Health Indicator Report of Infant Safe Sleep
Research has shown that placing babies on their backs to sleep is the most effective action that parents and caregivers can take to reduce the risk of Sudden Infant Death Syndrome (SIDS).
Indicator of whether baby is most often laid on his or her back to sleep.
Prevalence of Infant Sleeping Position on Back, Utah and Other States, 2010
NotesNew York data do not include New York City.
Data SourceCPONDER - CDC's PRAMS On-line Data for Epidemiologic Research
DefinitionPercentage of women who reported their newborn infants sleep on their backs.
NumeratorNumber of new mothers who reported that their newborn infant sleeps on his or her back.
DenominatorNumber of Utah women with a live birth.
Healthy People Objective MICH-20:Increase the proportion of infants who are put to sleep on their backs
U.S. Target: 75.9 percent
Other ObjectivesHP 2020 Objective MICH 1.8: Reduce the rate of infant deaths from Sudden Infant Death Syndrome (SIDS). U.S. Target: 0.5 deaths per 1,000 live births.
How Are We Doing?The majority of Utah infants are placed on their back to sleep. In 2011, Utah Pregnancy Risk Assessment Monitoring System (PRAMS) data revealed that 80.1% of infants were put to sleep on their backs. This measure is up from 77.7% in 2010. However, Utah is lacking data on other safe sleep indicators such as co-sleeping behaviors and other items in the crib.
How Do We Compare With the U.S.?Out of the 27 PRAMS states with 2010 data (the most recent data year available nationally), Utah reported one of the higher percentages of infants sleeping on their backs (81.3%). Prevalence ranged from 65.0% (Georgia) to 85.6% (Colorado). The number of sleep-related infant deaths, however, that aren't from SIDS has risen dramatically over the last decade. The rates of suffocation, strangulation, entrapment, and asphyxia have increased, often resulting from unsafe sleep environments for infants.
What Is Being Done?Since the Back to Sleep Campaign began in 1994, with the American Academy of Pediatrics encouraging caregivers to place their babies on their backs to sleep, the rate of SIDS deaths has dropped over 50% in the United States. The Back to Sleep Campaign has since been renamed the Safe to Sleep Campaign. This campaign will now address SUID (Sudden Unexpected Infant Death) which includes all unexpected infant deaths: those due to SIDS, and those from other causes like accidental suffocation and entrapment. As the rate of SIDS has decreased, the rate of SUID has increased. The new Safe to Sleep campaign emphasizes placing an infant on his or her back to sleep as well as other ways to provide a safe sleep environment for infants. These include using a firm sleep surface, placing infants in their own sleep environment and not on an adult bed, couch or chair, and ensuring no blankets, quilts, or other soft bedding is present in the infant bed. This includes keeping toys, crib bumpers, positional wedges, and soft sheepskins out of an infant's sleep area. The Safe to Sleep campaign recommends that infants sleep alone, not with an adult or anyone else. Safe to Sleep also emphasizes prenatal care, breastfeeding, the use of a pacifier when putting infant down to sleep, daily supervised tummy time, and immunization. Safe to Sleep advises avoidance of the following: infant exposure to tobacco smoke, mother's use of alcohol and other drugs, and use of commercial sleep devices (positioners, wedges).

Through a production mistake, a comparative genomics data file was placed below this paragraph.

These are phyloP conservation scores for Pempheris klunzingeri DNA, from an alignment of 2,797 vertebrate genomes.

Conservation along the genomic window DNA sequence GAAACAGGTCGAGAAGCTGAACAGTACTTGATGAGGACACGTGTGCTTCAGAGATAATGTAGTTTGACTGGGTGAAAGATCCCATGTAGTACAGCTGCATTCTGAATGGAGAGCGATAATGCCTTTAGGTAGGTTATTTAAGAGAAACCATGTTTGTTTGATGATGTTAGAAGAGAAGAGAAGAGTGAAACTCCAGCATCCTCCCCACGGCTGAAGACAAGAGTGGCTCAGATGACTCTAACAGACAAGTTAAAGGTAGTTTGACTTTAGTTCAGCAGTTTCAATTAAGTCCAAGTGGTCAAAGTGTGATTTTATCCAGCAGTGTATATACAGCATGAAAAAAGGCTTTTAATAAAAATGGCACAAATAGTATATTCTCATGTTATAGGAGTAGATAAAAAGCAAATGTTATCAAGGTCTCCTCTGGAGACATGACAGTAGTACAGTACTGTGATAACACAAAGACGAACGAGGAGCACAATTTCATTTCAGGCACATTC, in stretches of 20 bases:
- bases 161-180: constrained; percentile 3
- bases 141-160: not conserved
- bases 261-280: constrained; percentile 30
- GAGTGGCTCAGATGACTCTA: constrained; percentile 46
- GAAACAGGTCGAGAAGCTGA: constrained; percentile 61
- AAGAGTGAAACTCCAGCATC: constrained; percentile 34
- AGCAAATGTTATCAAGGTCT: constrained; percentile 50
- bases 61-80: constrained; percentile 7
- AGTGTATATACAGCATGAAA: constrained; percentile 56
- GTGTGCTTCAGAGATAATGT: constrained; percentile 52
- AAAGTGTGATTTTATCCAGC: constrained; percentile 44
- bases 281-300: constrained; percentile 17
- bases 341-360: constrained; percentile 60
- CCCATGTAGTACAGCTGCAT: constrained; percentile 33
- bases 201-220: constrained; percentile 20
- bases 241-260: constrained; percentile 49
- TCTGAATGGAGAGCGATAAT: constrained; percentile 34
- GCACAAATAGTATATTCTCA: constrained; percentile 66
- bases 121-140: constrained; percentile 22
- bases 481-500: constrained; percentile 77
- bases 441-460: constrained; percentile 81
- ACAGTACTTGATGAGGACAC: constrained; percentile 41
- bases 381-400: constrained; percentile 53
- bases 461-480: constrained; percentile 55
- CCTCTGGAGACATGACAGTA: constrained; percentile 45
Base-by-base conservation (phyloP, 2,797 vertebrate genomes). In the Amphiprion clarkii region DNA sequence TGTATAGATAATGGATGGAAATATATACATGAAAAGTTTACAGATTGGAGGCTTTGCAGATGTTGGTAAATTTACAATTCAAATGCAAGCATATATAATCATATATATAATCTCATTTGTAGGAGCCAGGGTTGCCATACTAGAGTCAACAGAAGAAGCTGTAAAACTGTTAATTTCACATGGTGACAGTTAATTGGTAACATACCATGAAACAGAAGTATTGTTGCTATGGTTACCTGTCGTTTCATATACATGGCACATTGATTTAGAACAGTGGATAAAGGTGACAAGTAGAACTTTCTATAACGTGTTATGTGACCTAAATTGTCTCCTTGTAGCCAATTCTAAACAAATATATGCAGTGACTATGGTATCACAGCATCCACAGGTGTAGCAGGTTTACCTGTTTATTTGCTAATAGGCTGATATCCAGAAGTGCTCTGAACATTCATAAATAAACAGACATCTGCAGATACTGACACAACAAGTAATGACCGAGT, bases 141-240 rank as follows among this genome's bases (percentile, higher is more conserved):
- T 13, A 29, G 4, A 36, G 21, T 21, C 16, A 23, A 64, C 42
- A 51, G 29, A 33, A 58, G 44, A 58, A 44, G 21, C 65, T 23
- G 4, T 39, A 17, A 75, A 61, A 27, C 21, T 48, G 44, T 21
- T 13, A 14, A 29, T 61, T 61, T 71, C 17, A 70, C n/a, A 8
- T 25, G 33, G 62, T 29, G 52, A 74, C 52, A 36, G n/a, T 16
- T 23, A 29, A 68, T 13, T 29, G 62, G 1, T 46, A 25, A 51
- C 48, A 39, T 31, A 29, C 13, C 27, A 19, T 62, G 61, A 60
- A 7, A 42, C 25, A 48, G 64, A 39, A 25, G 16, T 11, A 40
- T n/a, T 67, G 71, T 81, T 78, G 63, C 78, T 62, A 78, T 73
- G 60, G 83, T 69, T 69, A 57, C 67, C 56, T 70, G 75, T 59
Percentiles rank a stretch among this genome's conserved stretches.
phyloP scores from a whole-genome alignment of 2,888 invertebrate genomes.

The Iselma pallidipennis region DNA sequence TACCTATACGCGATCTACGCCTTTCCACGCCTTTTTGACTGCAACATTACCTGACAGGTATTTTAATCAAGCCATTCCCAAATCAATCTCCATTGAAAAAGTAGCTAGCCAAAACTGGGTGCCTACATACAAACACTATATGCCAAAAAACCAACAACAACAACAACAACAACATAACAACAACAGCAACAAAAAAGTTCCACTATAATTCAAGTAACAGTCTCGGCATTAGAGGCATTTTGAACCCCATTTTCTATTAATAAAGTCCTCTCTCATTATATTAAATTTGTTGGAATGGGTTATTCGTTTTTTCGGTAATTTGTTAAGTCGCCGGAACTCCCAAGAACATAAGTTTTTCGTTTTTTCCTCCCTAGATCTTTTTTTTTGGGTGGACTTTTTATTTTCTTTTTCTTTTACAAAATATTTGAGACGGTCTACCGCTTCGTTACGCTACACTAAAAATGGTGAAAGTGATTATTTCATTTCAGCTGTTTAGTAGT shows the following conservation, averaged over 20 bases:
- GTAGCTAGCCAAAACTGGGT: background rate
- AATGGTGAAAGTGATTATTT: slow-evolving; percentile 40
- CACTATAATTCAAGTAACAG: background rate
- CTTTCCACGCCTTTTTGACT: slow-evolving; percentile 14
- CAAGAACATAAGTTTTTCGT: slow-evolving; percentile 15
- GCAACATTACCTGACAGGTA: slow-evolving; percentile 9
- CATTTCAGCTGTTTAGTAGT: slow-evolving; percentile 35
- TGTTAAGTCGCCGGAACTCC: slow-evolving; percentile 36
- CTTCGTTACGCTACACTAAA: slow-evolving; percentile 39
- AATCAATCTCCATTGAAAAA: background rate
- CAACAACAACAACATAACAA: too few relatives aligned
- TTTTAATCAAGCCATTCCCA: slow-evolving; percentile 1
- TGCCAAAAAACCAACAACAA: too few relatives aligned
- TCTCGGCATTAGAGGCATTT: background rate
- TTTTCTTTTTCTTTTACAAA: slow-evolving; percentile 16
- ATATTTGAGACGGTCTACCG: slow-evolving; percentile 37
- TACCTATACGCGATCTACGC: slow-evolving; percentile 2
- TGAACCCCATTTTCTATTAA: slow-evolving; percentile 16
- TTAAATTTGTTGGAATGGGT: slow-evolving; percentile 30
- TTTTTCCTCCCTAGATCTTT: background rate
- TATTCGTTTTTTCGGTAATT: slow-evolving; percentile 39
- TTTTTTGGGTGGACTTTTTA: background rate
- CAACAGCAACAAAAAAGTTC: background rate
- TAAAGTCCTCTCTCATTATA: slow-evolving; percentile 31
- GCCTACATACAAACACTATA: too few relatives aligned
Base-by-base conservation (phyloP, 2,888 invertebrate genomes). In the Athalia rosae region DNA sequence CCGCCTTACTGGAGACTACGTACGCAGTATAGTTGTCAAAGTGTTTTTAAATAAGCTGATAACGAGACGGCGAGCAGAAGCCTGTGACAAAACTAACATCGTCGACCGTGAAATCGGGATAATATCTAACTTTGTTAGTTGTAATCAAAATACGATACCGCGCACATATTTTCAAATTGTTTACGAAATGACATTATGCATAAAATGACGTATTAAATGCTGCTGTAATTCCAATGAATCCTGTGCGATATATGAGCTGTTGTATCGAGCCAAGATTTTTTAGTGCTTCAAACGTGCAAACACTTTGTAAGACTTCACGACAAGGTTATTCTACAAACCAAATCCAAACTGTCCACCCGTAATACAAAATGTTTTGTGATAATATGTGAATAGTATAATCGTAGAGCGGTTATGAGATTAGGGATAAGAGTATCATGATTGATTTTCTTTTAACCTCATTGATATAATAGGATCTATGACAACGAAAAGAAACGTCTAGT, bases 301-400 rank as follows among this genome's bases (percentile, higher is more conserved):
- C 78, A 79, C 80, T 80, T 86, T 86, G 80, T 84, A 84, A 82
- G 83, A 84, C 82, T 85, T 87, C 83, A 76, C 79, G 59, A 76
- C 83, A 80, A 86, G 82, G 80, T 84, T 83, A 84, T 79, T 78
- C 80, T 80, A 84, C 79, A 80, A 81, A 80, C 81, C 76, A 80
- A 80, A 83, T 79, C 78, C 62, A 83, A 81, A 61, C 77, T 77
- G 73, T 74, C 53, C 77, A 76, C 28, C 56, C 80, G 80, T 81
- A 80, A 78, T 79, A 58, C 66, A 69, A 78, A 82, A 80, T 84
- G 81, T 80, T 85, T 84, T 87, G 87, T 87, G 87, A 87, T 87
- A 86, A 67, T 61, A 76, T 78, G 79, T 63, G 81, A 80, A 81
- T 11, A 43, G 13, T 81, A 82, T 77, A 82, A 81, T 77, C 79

Evidence-based PracticesThe American Academy of Pediatrics 2011 report includes the following evidence based recommendations: * Always place your baby on his or her back for every sleep time. * Always use a firm sleep surface. Car seats and other sitting devices are not recommended for routine sleep. * The baby should sleep in the same room as the parents, but not in the same bed (room-sharing without bed-sharing). * Keep soft objects or loose bedding out of the crib. This includes pillows, blankets, and bumper pads. * Wedges and positioners should not be used. * Pregnant women should receive regular prenatal care. * Don't smoke during pregnancy or after birth. * Breastfeeding is recommended. * Offer a pacifier at nap time and bedtime. * Avoid covering the infant's head or overheating. * Do not use home monitors or commercial devices marketed to reduce the risk of SIDS. * Infants should receive all recommended vaccinations. * Supervised, awake tummy time is recommended daily to facilitate development and minimize the occurrence of positional plagiocephaly (flat heads).
Available ServicesUtah SIDS Alliance PO Box 1444 Sandy, UT 84091 National toll free 1-800-221-SIDS (7437) A free support group for parents. Baby Your Baby http://www.babyyourbaby.org/infants/sids.php Information and referrals
Health Program InformationNational Institute of Child Health and Human Development (NICHD) Maternal and Child Health Bureau of the Health Resources and Services Administration (HRSA) Centers for Disease Control and Prevention (CDC), Division of Reproductive Health The American Academy of Pediatrics (AAP) The American Congress of Obstetricians and Gynecologists (ACOG) First Candle The Association of SIDS and Infant Mortality Programs (ASIP)
Page Content Updated On 06/20/2013, Published on 10/15/2013